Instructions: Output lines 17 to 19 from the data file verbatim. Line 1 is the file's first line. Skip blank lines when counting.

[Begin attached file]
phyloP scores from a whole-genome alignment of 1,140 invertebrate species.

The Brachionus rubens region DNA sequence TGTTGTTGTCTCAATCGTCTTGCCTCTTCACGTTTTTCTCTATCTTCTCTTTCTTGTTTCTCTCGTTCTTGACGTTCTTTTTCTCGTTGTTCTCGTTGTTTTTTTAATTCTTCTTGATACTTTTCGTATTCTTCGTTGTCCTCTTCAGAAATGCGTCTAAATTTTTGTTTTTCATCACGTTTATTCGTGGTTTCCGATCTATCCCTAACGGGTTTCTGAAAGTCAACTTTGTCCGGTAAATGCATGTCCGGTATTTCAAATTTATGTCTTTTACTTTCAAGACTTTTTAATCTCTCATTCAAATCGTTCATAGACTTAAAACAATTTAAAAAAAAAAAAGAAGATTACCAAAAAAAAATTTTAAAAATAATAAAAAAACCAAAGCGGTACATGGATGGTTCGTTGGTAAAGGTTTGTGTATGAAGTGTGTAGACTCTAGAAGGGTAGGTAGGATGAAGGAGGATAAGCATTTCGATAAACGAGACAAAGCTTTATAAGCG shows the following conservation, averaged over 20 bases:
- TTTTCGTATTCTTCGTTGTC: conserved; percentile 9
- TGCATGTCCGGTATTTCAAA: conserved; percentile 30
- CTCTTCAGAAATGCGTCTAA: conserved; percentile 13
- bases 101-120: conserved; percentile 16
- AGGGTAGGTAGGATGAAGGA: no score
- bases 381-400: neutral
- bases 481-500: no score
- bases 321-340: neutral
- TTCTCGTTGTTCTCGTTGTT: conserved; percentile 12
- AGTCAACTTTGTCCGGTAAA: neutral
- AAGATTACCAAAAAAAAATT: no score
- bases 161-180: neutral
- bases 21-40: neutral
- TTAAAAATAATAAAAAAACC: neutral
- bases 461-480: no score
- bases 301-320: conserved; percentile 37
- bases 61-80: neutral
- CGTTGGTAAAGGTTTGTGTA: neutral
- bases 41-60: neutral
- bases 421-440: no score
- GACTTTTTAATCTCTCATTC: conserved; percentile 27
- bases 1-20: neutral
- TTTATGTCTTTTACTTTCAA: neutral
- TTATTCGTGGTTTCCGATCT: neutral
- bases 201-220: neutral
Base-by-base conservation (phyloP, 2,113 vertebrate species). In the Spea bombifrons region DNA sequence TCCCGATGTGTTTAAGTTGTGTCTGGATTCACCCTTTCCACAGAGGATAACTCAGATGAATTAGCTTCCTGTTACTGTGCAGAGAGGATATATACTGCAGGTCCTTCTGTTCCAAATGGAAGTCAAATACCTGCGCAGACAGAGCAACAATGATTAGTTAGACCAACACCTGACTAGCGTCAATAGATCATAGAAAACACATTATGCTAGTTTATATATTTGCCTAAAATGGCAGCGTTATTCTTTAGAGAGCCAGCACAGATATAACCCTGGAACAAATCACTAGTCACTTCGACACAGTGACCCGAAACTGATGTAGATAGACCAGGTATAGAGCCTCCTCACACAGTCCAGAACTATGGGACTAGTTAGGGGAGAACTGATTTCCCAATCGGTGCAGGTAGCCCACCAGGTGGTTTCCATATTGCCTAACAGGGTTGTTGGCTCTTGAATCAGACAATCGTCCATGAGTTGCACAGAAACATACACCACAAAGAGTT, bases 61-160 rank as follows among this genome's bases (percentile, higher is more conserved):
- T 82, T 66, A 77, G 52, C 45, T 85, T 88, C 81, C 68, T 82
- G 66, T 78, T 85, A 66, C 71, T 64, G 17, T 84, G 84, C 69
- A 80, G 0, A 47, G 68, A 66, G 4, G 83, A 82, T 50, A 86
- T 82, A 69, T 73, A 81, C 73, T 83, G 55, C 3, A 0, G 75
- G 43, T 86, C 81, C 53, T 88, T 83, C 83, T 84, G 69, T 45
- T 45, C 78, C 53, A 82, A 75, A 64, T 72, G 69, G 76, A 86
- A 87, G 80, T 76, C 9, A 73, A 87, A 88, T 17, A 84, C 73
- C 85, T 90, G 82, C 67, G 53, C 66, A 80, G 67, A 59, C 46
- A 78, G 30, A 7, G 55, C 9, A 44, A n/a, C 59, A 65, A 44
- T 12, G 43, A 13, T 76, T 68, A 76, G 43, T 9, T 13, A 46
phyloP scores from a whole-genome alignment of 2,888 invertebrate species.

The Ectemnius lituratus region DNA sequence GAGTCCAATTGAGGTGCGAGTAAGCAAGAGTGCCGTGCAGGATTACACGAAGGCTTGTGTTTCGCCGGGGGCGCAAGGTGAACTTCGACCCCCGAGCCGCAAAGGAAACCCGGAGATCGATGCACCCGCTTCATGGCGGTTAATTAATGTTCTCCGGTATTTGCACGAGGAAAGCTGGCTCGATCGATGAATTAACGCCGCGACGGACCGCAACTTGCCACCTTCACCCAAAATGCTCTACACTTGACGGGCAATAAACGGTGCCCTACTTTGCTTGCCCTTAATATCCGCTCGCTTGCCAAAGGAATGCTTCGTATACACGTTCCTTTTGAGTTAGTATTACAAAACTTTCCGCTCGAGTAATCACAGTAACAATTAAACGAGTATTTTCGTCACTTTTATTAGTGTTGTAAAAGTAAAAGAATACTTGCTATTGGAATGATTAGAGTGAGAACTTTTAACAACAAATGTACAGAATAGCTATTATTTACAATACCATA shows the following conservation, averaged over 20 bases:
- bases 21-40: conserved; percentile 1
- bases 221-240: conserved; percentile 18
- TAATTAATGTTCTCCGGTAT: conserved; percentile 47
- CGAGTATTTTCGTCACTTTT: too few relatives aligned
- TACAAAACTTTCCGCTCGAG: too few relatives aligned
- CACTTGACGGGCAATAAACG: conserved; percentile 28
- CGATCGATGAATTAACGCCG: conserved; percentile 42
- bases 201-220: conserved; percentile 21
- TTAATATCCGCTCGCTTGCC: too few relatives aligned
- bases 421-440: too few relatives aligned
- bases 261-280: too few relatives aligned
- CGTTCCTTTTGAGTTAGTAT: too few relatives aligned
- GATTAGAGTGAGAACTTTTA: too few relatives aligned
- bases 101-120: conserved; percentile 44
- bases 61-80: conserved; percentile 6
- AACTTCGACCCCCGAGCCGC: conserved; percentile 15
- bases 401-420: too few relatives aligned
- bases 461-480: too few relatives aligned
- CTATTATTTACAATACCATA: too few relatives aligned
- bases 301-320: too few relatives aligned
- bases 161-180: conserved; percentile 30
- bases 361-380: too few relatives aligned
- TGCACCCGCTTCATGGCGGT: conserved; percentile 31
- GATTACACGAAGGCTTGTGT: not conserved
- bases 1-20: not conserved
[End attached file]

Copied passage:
- bases 461-480: no score
- bases 301-320: conserved; percentile 37
- bases 61-80: neutral